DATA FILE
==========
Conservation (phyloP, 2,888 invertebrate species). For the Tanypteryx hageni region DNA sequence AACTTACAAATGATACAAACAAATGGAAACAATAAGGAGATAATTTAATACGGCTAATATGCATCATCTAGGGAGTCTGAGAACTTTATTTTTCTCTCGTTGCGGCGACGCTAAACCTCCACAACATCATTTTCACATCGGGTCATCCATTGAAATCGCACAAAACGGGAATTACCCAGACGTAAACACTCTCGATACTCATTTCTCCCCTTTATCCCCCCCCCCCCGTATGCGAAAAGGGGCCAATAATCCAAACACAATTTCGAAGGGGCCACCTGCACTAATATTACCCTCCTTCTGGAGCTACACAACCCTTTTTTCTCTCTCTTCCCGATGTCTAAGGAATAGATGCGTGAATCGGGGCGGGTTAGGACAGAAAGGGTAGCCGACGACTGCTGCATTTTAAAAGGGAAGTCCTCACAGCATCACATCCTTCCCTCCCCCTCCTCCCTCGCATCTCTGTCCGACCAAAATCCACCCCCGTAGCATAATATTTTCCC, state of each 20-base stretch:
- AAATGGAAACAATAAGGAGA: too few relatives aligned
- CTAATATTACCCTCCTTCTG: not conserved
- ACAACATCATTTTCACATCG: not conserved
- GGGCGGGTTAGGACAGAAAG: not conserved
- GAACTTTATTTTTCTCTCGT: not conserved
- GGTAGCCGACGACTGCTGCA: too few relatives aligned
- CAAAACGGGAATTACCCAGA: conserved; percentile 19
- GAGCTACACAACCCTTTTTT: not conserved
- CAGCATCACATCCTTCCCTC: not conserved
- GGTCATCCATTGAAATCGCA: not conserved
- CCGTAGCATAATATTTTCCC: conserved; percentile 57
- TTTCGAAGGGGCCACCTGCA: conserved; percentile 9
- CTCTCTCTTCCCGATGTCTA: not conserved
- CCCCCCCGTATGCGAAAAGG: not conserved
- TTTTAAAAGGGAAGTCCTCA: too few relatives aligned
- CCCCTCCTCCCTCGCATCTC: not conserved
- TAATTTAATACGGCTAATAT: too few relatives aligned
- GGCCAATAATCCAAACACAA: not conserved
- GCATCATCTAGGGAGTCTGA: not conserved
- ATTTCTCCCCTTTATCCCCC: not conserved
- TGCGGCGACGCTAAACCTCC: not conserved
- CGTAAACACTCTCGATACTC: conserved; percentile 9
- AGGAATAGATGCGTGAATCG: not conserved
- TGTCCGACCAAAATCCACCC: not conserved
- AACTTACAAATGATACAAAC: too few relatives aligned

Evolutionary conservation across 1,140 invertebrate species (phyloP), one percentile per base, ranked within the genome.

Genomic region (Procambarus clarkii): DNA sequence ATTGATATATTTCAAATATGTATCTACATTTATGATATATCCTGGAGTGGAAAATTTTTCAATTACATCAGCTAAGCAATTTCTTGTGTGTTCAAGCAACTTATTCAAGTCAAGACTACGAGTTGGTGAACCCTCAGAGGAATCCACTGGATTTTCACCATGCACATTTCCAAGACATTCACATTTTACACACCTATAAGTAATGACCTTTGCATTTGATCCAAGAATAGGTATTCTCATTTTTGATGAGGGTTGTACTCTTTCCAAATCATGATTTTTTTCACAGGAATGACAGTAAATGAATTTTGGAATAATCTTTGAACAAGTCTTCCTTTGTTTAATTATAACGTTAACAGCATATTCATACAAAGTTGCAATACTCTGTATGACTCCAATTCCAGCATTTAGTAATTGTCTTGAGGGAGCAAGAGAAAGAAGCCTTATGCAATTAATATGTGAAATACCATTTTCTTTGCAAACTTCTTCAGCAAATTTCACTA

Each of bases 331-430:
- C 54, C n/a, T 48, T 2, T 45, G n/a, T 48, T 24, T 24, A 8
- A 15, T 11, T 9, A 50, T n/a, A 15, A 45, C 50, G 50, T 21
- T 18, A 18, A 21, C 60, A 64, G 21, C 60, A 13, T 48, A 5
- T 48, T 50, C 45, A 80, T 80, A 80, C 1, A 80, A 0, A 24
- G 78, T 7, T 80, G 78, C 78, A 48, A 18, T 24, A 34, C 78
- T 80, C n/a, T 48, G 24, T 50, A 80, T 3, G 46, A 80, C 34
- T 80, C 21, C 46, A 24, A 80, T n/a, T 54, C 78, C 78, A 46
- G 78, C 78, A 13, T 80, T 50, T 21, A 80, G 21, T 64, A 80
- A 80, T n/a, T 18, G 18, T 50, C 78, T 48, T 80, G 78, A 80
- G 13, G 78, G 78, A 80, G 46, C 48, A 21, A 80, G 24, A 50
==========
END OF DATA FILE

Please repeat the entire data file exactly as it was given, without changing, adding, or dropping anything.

Conservation (phyloP, 2,888 invertebrate species). For the Tanypteryx hageni region DNA sequence AACTTACAAATGATACAAACAAATGGAAACAATAAGGAGATAATTTAATACGGCTAATATGCATCATCTAGGGAGTCTGAGAACTTTATTTTTCTCTCGTTGCGGCGACGCTAAACCTCCACAACATCATTTTCACATCGGGTCATCCATTGAAATCGCACAAAACGGGAATTACCCAGACGTAAACACTCTCGATACTCATTTCTCCCCTTTATCCCCCCCCCCCCGTATGCGAAAAGGGGCCAATAATCCAAACACAATTTCGAAGGGGCCACCTGCACTAATATTACCCTCCTTCTGGAGCTACACAACCCTTTTTTCTCTCTCTTCCCGATGTCTAAGGAATAGATGCGTGAATCGGGGCGGGTTAGGACAGAAAGGGTAGCCGACGACTGCTGCATTTTAAAAGGGAAGTCCTCACAGCATCACATCCTTCCCTCCCCCTCCTCCCTCGCATCTCTGTCCGACCAAAATCCACCCCCGTAGCATAATATTTTCCC, state of each 20-base stretch:
- AAATGGAAACAATAAGGAGA: too few relatives aligned
- CTAATATTACCCTCCTTCTG: not conserved
- ACAACATCATTTTCACATCG: not conserved
- GGGCGGGTTAGGACAGAAAG: not conserved
- GAACTTTATTTTTCTCTCGT: not conserved
- GGTAGCCGACGACTGCTGCA: too few relatives aligned
- CAAAACGGGAATTACCCAGA: conserved; percentile 19
- GAGCTACACAACCCTTTTTT: not conserved
- CAGCATCACATCCTTCCCTC: not conserved
- GGTCATCCATTGAAATCGCA: not conserved
- CCGTAGCATAATATTTTCCC: conserved; percentile 57
- TTTCGAAGGGGCCACCTGCA: conserved; percentile 9
- CTCTCTCTTCCCGATGTCTA: not conserved
- CCCCCCCGTATGCGAAAAGG: not conserved
- TTTTAAAAGGGAAGTCCTCA: too few relatives aligned
- CCCCTCCTCCCTCGCATCTC: not conserved
- TAATTTAATACGGCTAATAT: too few relatives aligned
- GGCCAATAATCCAAACACAA: not conserved
- GCATCATCTAGGGAGTCTGA: not conserved
- ATTTCTCCCCTTTATCCCCC: not conserved
- TGCGGCGACGCTAAACCTCC: not conserved
- CGTAAACACTCTCGATACTC: conserved; percentile 9
- AGGAATAGATGCGTGAATCG: not conserved
- TGTCCGACCAAAATCCACCC: not conserved
- AACTTACAAATGATACAAAC: too few relatives aligned

Evolutionary conservation across 1,140 invertebrate species (phyloP), one percentile per base, ranked within the genome.

Genomic region (Procambarus clarkii): DNA sequence ATTGATATATTTCAAATATGTATCTACATTTATGATATATCCTGGAGTGGAAAATTTTTCAATTACATCAGCTAAGCAATTTCTTGTGTGTTCAAGCAACTTATTCAAGTCAAGACTACGAGTTGGTGAACCCTCAGAGGAATCCACTGGATTTTCACCATGCACATTTCCAAGACATTCACATTTTACACACCTATAAGTAATGACCTTTGCATTTGATCCAAGAATAGGTATTCTCATTTTTGATGAGGGTTGTACTCTTTCCAAATCATGATTTTTTTCACAGGAATGACAGTAAATGAATTTTGGAATAATCTTTGAACAAGTCTTCCTTTGTTTAATTATAACGTTAACAGCATATTCATACAAAGTTGCAATACTCTGTATGACTCCAATTCCAGCATTTAGTAATTGTCTTGAGGGAGCAAGAGAAAGAAGCCTTATGCAATTAATATGTGAAATACCATTTTCTTTGCAAACTTCTTCAGCAAATTTCACTA

Each of bases 331-430:
- C 54, C n/a, T 48, T 2, T 45, G n/a, T 48, T 24, T 24, A 8
- A 15, T 11, T 9, A 50, T n/a, A 15, A 45, C 50, G 50, T 21
- T 18, A 18, A 21, C 60, A 64, G 21, C 60, A 13, T 48, A 5
- T 48, T 50, C 45, A 80, T 80, A 80, C 1, A 80, A 0, A 24
- G 78, T 7, T 80, G 78, C 78, A 48, A 18, T 24, A 34, C 78
- T 80, C n/a, T 48, G 24, T 50, A 80, T 3, G 46, A 80, C 34
- T 80, C 21, C 46, A 24, A 80, T n/a, T 54, C 78, C 78, A 46
- G 78, C 78, A 13, T 80, T 50, T 21, A 80, G 21, T 64, A 80
- A 80, T n/a, T 18, G 18, T 50, C 78, T 48, T 80, G 78, A 80
- G 13, G 78, G 78, A 80, G 46, C 48, A 21, A 80, G 24, A 50